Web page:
Art critic Louis Leroy wrote about the exhibition in the newspaper Le Charivari and used the term “Impressionism” to mock the loose and tranquil nature of the paintings. But, despite the anticipated criticism, the artists adopted the term as the name of the movement, Impressionism. Here is an extract from Leroy’s article, which takes the perspective of two sceptical viewers discussing Monet’s painting: “Impression I was certain of it. I was just telling myself that, since I was impressed, there had to be some impression in it — and what freedom, what ease of workmanship! A preliminary drawing for a wallpaper pattern is more finished than this seascape.”

Monet depicts a mist, in which a hazy background is set in French harbour of Le Havre. The orange and yellow hues in the sky contrast luminously with the dark tall ships, with not much detail, is proximately visible to the audience. It is a remarkable and candid work that shows the smaller boats in the foreground almost being thrust along by the movement of the water. This has been achieved by unconnected tonal brushstrokes that also show various colours “sparkling” on the sea.

From the 15th April to 15th May 1874 Monet and what became known as the impressionist exhibited their works. Of all those displayed there, this is probably the most famous picture, not so much because of any crucial status within Monet’s oeuvre, but rather for the criticism it attracted from the reviewers, which gave rise to the name of the movement. Most visitors were offended and even outraged over such “graffiti”. The focus of this painting is almost entirely on colour and light. The brushwork is loose, the detail is simple and the composition is fairly basic. But the use of colour to depict light is enough to make this painting work.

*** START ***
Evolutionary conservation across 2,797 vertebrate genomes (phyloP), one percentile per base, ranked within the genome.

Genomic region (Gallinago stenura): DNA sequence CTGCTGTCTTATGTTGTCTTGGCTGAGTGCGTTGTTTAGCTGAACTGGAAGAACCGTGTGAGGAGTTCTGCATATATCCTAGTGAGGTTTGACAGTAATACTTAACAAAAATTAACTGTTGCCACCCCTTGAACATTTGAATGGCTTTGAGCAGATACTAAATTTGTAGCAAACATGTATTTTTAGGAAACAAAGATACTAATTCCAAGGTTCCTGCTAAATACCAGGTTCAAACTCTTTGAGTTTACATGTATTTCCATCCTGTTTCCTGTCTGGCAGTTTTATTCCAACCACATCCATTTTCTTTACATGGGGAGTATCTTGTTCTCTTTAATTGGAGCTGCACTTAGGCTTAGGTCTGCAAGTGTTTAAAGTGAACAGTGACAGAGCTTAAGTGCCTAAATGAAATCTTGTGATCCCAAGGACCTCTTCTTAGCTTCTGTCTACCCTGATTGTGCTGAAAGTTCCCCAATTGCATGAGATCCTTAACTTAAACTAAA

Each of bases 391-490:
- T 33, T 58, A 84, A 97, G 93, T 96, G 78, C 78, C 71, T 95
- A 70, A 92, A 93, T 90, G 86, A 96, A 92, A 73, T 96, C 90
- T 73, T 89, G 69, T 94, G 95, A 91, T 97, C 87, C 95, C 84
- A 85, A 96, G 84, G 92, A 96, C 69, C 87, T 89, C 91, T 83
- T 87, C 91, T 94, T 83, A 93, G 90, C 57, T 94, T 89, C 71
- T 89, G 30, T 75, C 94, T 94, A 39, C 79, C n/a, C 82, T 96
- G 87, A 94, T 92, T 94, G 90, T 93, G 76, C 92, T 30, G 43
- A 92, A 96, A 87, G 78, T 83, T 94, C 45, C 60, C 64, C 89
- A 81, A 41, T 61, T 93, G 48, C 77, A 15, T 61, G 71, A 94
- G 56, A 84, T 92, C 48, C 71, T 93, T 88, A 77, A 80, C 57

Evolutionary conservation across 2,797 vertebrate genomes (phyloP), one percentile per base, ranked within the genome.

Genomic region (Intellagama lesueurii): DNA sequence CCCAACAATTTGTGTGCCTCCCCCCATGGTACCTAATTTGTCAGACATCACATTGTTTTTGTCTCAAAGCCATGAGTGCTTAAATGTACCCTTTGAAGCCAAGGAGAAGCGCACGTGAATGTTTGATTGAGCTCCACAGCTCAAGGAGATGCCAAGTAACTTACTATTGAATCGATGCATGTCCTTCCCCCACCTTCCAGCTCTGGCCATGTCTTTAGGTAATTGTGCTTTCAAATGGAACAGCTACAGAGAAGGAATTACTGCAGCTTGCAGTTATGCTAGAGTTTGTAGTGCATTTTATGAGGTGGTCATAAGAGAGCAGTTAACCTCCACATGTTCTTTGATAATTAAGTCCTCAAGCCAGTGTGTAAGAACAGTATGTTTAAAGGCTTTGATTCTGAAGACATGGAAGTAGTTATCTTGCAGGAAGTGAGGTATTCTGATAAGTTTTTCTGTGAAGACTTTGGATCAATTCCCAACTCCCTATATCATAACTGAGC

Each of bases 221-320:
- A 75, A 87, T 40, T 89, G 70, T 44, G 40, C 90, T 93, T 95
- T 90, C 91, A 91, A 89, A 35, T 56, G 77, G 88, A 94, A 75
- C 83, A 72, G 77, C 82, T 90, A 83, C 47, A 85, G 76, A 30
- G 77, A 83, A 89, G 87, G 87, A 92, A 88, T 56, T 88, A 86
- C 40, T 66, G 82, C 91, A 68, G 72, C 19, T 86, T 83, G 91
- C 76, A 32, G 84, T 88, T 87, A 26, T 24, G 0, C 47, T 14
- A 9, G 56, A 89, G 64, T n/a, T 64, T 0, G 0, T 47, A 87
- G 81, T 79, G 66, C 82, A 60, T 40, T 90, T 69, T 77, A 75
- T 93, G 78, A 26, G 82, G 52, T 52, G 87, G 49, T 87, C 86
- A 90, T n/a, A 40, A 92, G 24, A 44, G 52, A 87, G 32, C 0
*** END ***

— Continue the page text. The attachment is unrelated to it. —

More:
Most of the painting is made up of dull oranges, blues and greens, which form the backdrop for the dark green/blue boats and the vivid orange sunrise.

Georges Seurat, A Sunday Afternoon on the Island of La Grande Jatte

A Sunday Afternoon on the Island of La Grande Jatte painted from 1884 to 1886, is both the best-known and largest painting Georges Seurat ever created on a canvas. It is a prominent example of the pointillist technique, executed on a large canvas. Seurat’s composition includes many Parisians at a park on the banks of the River Seine, which was a popular haven for the middle and upper class of Paris in the 19th century. “Bedlam,” “scandal,” and “hilarity” were among the epithets used to describe what is now considered Georges Pierre Seurat’s greatest work, and one of the most remarkable paintings of the nineteenth century when it was first exhibited in Paris.

Georges Seurat, A Sunday Afternoon on the Island of La Grande Jatte

Date completed: 1886

Artist: Georges Pierre Seurat

Periods: Pointillism · Post-Impressionism

Location: Art Institute of Chicago

Media: Oil painting

The ‘Ile de la Grande Jatte’ translates as ‘Big Bowl Island’ and the immense work by Georges Pierre Seurat perfectly depicts its character. The island itself is a mile long and located on the Seine in the Neuilly-sur-Seine section of Paris and represented a high-class escape for the Parisian community.